The Student News Site of University of Chicago Laboratory High School

U-High Midway

The Student News Site of University of Chicago Laboratory High School

U-High Midway

The Student News Site of University of Chicago Laboratory High School

U-High Midway

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English curriculum changes to incorporate different perspectives

Caroline Skelly
FOCUSED EYES. Pencil ready, ninth grader Saanika Dutta reads the poetry collection “Counting Descent” for her English 1 class. The book is one of the changes made by the English department to showcase underrepresented voices in literature. “I think our English curriculum so far has done a good job of diversifying the books we’ve read,” Saanika said.

You need to show Black joy. This was the Black Students’ Association request to the English department about the teaching of the book “The Bluest Eye” by Toni Morrison in a series of sessions with teachers about Black representation. The novel follows a young Black girl who wishes to have blue eyes. 

The goal of the workshops was to show a more complete picture of the Black experience. BSA members wanted a new book that did not show Black struggle, but rather black success and happiness. Similar changes have been made, such as replacing “The Catcher in the Ryeby J.D Salinger. 

These changes have been made to make the English curriculum reflect the diversity and needs of the student body, such as feeling represented in the books. 

The decision to replace “The Catcher in the Rye” and “The Bluest Eye” came from students wanting to have an input in their English curriculum. 

“Students have spoken at one point and they felt that they weren’t being adequately represented,” English teacher Maja Teref said, “not only just in terms of ‘We want to have racially more diverse voices’ but wanting multitudes of other voices that are not always the same.”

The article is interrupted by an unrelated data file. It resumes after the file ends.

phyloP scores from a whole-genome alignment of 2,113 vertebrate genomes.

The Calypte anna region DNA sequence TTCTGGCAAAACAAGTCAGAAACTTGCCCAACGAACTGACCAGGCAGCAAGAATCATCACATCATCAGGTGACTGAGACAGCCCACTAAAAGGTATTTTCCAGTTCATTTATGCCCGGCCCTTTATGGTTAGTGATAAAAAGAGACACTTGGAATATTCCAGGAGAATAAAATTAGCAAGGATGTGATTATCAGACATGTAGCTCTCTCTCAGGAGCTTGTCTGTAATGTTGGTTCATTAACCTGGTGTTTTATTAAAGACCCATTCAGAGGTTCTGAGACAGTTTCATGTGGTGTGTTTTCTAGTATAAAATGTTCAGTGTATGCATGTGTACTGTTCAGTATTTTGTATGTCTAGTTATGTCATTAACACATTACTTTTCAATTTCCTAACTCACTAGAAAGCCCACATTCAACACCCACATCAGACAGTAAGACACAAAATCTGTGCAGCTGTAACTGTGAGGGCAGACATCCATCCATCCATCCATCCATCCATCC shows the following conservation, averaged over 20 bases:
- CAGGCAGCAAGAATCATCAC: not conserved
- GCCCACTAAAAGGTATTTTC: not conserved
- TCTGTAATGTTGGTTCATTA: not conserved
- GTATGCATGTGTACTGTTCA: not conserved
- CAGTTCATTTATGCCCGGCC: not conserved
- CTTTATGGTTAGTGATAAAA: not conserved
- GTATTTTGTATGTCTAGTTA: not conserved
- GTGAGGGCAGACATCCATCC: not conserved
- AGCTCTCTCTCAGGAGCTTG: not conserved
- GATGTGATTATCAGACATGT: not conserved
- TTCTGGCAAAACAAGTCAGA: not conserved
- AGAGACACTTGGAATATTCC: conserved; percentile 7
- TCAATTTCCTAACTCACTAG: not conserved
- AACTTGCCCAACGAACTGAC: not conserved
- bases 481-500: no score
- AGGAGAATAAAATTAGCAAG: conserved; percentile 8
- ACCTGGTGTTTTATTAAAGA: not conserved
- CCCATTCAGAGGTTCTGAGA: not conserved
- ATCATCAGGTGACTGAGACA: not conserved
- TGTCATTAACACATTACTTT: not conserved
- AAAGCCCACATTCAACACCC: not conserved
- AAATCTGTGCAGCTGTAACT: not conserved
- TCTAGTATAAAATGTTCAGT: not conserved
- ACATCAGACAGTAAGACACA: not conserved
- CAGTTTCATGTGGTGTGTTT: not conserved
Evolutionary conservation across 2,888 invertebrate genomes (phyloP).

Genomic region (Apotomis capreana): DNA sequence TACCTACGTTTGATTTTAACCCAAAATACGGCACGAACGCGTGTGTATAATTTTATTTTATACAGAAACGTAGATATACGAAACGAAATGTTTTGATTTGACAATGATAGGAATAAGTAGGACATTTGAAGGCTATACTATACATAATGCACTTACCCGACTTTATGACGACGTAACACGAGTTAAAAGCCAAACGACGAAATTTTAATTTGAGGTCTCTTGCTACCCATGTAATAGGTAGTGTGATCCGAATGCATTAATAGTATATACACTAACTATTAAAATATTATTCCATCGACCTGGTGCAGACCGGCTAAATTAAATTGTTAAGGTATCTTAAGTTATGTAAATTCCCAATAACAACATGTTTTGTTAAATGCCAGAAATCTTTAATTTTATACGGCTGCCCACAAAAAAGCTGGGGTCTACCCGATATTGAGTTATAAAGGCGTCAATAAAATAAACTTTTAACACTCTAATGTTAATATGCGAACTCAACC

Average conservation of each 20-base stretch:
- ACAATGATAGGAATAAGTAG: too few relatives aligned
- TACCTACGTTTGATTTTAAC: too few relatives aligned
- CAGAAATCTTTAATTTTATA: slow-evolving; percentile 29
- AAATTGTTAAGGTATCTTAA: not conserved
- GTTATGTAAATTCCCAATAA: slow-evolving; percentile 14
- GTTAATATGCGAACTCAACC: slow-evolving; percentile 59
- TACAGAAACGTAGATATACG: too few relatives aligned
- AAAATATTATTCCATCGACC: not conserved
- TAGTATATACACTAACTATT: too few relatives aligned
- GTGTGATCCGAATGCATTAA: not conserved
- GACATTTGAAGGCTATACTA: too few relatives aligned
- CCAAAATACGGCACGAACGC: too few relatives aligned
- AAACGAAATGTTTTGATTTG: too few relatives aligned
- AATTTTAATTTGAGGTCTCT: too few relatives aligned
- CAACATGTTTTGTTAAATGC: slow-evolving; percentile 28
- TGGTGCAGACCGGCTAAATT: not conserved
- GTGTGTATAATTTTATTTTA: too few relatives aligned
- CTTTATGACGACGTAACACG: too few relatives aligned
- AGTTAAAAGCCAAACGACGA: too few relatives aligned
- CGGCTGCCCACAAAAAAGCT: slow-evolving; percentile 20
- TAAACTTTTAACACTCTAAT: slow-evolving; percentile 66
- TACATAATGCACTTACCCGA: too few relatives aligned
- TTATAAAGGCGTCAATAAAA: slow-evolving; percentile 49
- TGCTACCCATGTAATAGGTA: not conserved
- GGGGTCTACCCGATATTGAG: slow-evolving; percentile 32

The department decided to replace “The Catcher in the Rye” with the poetry collection “Counting Descent” by Clint Smith. “Counting Descent” follows a young Black boy and the struggles of growing up and grappling with one’s lineage and history. 

“We were looking for a story about coming of age that would hopefully focus on the growing up of a young boy, so that’s how we found ‘Counting Descent,’” Ms. Teref said.  

Also in the English 1  curriculum, teachers have begun comparing “The Odyssey” translated by Robert Fagles to the version translated by Emily Wilson, who is the only woman to have translated “The Odyssey.” Classes also looked at Romare Bearden’s “A Black Odyssey” to provide the African American perspective. 

The goal of these changes was to provide students with a different perspective and ensure that students feel like they are being portrayed in the books they read in class. 

“We are not all of the same kind, we are not all the same,” Ms. Teref said. “I think that it’s important to be aware of our student body and what the needs of that student body are, and it’s important for students to be able to see themselves in these books.”

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About the Contributor
Caroline Skelly
Caroline Skelly, Reporter
Caroline Skelly is a member of the Class of 2027 and she began journalism in the 2023-24 school year as a ninth grader. Aside from writing for the Midway, Caroline enjoys reading, baking and playing lacrosse.

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